The White House is happily declaring that the premiums are “lower than expected.” And multiple news reports on the numbers are following suit, running headlines on the “lower than expected” premiums coming under Obamacare.
But “lower than expected” is, of course, not the same as lower than they are currently. That’s not the comparison the administration wants to make. “Because of the Affordable Care Act, the health insurance that people will be buying will actually cover them in the case of them getting sick. It doesn’t make sense to compare just the number the person was paying, you have to compare the value people are getting,” HHS official Cohen told the Journal. Accordingly, there are no comparisons in the report to current premiums. All that lower than expected really means, then, is that premiums won’t go up as much as the Congressional Budget Office initially estimated.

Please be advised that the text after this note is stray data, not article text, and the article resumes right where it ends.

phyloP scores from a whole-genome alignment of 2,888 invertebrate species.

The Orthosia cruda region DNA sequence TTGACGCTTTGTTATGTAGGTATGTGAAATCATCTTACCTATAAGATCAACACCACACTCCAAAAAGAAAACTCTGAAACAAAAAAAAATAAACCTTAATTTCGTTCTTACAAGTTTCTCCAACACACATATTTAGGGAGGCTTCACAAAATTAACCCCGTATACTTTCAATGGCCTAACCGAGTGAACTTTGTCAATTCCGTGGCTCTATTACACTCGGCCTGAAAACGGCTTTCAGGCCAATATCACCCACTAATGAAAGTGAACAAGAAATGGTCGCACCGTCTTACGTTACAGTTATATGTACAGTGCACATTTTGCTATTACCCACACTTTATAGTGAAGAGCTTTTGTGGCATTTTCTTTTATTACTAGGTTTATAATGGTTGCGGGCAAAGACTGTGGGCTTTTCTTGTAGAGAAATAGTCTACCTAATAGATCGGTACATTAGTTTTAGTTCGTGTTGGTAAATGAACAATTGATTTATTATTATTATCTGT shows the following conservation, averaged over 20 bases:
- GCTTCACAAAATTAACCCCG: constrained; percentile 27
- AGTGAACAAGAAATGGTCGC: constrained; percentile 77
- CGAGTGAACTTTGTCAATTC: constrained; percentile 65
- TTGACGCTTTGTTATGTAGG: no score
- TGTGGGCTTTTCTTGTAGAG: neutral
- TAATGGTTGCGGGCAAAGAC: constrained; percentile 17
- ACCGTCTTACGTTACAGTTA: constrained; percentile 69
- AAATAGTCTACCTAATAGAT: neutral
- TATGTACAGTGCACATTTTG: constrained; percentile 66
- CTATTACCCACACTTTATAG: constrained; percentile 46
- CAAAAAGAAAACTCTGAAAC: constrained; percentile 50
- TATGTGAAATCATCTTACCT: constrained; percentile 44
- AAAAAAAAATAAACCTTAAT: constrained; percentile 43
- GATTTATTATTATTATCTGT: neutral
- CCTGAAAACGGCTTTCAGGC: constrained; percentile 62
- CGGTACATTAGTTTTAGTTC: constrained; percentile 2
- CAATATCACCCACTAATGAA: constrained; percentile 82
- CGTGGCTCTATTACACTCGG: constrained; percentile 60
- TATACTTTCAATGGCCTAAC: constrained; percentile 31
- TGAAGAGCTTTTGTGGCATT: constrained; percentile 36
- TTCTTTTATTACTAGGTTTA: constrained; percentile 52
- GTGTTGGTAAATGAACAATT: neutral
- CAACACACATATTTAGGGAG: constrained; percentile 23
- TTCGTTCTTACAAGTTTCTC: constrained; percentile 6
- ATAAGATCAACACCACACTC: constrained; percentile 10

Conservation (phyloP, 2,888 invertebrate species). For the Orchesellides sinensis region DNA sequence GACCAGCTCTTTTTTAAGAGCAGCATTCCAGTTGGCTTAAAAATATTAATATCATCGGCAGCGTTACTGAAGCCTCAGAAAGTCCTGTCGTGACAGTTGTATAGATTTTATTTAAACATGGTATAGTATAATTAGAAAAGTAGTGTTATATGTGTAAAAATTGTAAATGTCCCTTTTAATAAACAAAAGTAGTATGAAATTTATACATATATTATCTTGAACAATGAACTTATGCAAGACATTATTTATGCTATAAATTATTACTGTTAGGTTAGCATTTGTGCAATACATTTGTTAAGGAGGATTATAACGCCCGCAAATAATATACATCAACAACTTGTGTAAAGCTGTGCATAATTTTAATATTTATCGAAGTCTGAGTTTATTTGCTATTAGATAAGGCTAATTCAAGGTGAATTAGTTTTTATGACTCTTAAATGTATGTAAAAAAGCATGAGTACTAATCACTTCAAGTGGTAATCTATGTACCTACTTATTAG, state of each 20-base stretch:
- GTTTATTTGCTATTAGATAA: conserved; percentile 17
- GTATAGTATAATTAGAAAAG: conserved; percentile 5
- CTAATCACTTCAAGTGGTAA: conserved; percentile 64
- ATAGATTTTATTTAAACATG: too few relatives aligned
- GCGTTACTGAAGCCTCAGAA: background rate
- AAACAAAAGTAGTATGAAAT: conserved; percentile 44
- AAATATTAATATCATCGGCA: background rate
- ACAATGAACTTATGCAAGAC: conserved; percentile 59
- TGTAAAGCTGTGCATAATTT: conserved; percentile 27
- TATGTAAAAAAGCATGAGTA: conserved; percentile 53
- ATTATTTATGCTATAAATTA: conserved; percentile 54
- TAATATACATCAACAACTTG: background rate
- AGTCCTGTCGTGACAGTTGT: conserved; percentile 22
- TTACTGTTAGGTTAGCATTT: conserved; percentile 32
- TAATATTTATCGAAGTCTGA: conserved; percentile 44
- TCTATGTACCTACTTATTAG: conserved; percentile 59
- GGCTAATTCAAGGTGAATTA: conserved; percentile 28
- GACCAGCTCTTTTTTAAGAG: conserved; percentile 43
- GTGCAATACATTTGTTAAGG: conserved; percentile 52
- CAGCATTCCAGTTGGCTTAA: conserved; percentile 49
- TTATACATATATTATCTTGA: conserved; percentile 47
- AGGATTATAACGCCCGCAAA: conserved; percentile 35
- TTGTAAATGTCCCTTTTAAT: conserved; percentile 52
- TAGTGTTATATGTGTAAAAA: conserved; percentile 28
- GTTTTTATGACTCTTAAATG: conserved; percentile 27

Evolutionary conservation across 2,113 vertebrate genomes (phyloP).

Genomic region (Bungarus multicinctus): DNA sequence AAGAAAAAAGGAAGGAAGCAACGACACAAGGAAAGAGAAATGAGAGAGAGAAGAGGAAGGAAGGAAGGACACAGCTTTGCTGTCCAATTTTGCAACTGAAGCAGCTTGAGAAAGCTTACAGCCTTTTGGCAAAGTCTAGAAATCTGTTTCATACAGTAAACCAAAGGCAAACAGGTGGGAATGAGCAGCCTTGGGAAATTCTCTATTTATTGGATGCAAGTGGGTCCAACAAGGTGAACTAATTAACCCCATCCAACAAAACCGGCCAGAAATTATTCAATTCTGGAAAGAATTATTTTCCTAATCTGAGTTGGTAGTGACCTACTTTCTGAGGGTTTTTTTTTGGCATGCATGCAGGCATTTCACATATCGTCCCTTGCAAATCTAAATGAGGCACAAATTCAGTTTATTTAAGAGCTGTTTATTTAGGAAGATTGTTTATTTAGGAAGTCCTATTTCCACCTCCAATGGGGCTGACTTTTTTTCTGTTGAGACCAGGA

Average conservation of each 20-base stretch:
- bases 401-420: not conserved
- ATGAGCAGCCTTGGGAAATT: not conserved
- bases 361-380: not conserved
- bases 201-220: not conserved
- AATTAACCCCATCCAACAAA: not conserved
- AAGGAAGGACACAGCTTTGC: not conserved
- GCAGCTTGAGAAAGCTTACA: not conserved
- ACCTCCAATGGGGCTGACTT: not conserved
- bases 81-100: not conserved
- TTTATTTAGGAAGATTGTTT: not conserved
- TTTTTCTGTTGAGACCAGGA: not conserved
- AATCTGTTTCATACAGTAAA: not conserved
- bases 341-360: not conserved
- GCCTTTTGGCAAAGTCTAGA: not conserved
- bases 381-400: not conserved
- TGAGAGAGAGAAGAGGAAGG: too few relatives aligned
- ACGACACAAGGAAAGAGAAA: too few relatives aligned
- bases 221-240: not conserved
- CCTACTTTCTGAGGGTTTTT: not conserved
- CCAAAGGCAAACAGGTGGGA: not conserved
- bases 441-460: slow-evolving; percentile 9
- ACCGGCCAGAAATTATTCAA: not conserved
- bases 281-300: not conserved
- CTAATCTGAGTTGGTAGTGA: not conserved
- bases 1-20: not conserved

But surely today’s bare-bones health insurance premiums give an individual far, far less care than even a bronze-level Obamacare policy. It really is apples-to-oranges. And, of course, that’s counting those young people who already have bare-bones insurance, while so many have none at all. And aren’t the subsidies going to make them affordable? Avik Roy claims not:
Remember that nearly two-thirds of the uninsured are under the age of 40. And that young and healthy people are essential to Obamacare; unless these individuals are willing to pay more for health insurance to subsidize everyone else, the exchanges will not serve the goal of providing coverage to the uninsured.
Costs are lower than expected — not lower than they were. They’re way higher than Obama promised: Families were supposed to save $2,500 in premiums, you may recall.
The White House’s response to these types of complaints:
White House spokesman Jay Carney said [yesterday] that contrasting insurance premiums before and after Obamacare is not an “apples-to-apples” comparison. Why? Because “it’s an apple full of worms compared to an apple that’s fresh and delicious,” he said, referring to the mandated benefits and guarantees attached to post-Obamacare plans.
Methinks he needs a better analogy. And the Obama administration needs much better messaging, or the Party of Sabotage will strike again to prevent any attempt at universal coverage at all.